The day started with Meg and I wondering what the hell had happened out there. Since going live on vrbo and airbnb a few weeks ago we’d been getting one or two inquiries a day. A chunk dropped off the radar after my initial reply (something we started getting used to), but most sputtered on for a few back and forths, and so far we’d had three paying guests. But for the past week, nothing. To be sure it wasn’t a short circuit or some other malfunction in the listing site’s software, I ended up sending a few test messages this morning. No glitches with vrbo, I discovered. Ditto airbnb. Everything working fine on their end. I’d just become very unpopular. :-/
We hunkered down after breakfast and fleshed out our Yelp page with a dozen more photos, added an entry on Flipkey, put up a page on Yahoo Travel and submitted information and a photo to be listed on Trip Advisor. We weren’t desperate or anything. Just wondering HOW THE HELL DO YOU TARGET TREE-HUGGERS AND NATURE FREAKS?! Biker forums, gay-lesbian travel groups, and other folks we consider appropriate for the bnb are all on our radar and worthy targets for promotion, and groups we are figuring out how to reach, but by 2 pm we’d had enough copying and pasting of artwork and the constant writing of captions and said to hell with it, let’s go for a hike!
We aimed for the Boy Scout Trail, an awesome zig zagging trail that starts on Howland Hill Road and moves from scrub to fields of fern to an awesome stretch of super huge redwoods but last minute opted for the closer-by Hiouchi Trail. We’d once started the Hiouchi trail at the Ruth Perry Hatton Grove trailhead further west but gave up three fourths of the way in. This time we parked at the Hiouchi bridge — the official start of the trail — and made a promise to go all the way to Mill Creek where the trail ends (with options to cross Mill Creek into Stout Grove or go south onto what morphs into the Mill Creek Trail).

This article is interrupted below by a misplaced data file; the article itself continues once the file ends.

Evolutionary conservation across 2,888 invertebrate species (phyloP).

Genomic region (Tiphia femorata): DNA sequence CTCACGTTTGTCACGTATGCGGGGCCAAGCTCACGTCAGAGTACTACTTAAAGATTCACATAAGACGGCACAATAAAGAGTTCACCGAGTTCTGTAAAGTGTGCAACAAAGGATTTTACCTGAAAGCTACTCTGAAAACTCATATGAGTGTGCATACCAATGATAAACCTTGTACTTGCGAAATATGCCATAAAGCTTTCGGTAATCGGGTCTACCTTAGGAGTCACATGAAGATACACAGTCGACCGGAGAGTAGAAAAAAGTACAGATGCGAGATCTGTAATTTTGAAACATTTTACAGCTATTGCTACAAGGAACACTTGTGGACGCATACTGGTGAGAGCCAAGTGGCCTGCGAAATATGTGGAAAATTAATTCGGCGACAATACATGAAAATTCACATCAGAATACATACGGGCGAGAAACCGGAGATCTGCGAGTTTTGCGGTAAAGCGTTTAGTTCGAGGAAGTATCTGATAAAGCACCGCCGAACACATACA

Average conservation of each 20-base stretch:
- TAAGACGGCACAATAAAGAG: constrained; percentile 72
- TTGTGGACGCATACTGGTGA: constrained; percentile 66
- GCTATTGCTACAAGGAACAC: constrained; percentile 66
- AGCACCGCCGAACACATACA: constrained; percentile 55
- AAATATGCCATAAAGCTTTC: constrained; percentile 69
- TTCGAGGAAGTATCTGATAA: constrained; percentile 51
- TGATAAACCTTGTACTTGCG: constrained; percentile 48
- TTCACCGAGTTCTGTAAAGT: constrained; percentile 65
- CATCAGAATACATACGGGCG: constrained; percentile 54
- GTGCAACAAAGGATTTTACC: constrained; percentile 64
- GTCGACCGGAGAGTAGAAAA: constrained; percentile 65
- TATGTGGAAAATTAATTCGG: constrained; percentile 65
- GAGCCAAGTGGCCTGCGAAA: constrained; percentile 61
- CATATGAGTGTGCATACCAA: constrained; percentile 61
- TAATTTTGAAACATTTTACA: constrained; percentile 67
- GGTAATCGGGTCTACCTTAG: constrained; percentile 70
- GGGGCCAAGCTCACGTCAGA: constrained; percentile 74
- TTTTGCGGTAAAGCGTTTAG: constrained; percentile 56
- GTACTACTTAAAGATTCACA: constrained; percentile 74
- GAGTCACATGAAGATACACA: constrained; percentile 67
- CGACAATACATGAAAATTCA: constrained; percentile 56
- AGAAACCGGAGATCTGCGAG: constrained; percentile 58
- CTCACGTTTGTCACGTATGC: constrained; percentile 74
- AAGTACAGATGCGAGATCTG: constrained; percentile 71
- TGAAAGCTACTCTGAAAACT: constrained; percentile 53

Our goal was to leave the focus on fitted sheets, leaky faucets, and dry rot behind. The trail started out like a double shot of tequila. From the parking area you’ll need to scramble up about 60 steep steps join up with the existing feeder trail. That burst of energy helped us disengage from the mundane and pretty soon it was just us and the trees. Some kids were swimming in the river, hooting and hollering, and the sound of cars over the bridge was still present, but about a quarter mile in, the sound of the river shooting over a stretch of rocks drowned out all other sounds. And after those riffles, the only sound was the wind and occasional bird. The trail climbs to an overlook with a bench that invites rest and contemplation but we cruised on toward Mill Creek. I’d stopped before at the grove by Mill Creek, on a float down the Smith in April. The old growth grove there is similar to Stout Grove but without the people. With no road access, the grove is a secret only the locals and hikers know about. Meg and I made it to the end of the trail no problem — it’s one of the easier hikes around — spent a good while eying the tree tops and walked a bit further along Mill Creek before turning around and heading back to the car.
On the way back we heard a cracking sound, looked at each other in concern then walked ahead, soon coming on a red-headed woodpecker hard at work and totally disinterested in us human types. He was really throwing himself into the task of looking for food in the tree. (How he could operate without getting a migraine totally baffled us.)
The hike took all of an hour and a half but gave us a small vacation from the to-do list of the bnb. Walking on trails softened by needles and earth, balancing as crossed creeks on logs or rocks, and staring up massive trunks of redwoods and guessing the height of these 2,000 year old giants helped to put the days chores and goals of this crazy new life of ours in perspective. Win, lose or draw, it was truly a gamble. So when I heard Meg shout over the sound of the vacuum cleaner later that day that “every day is an experiment,” I knew exactly what she meant.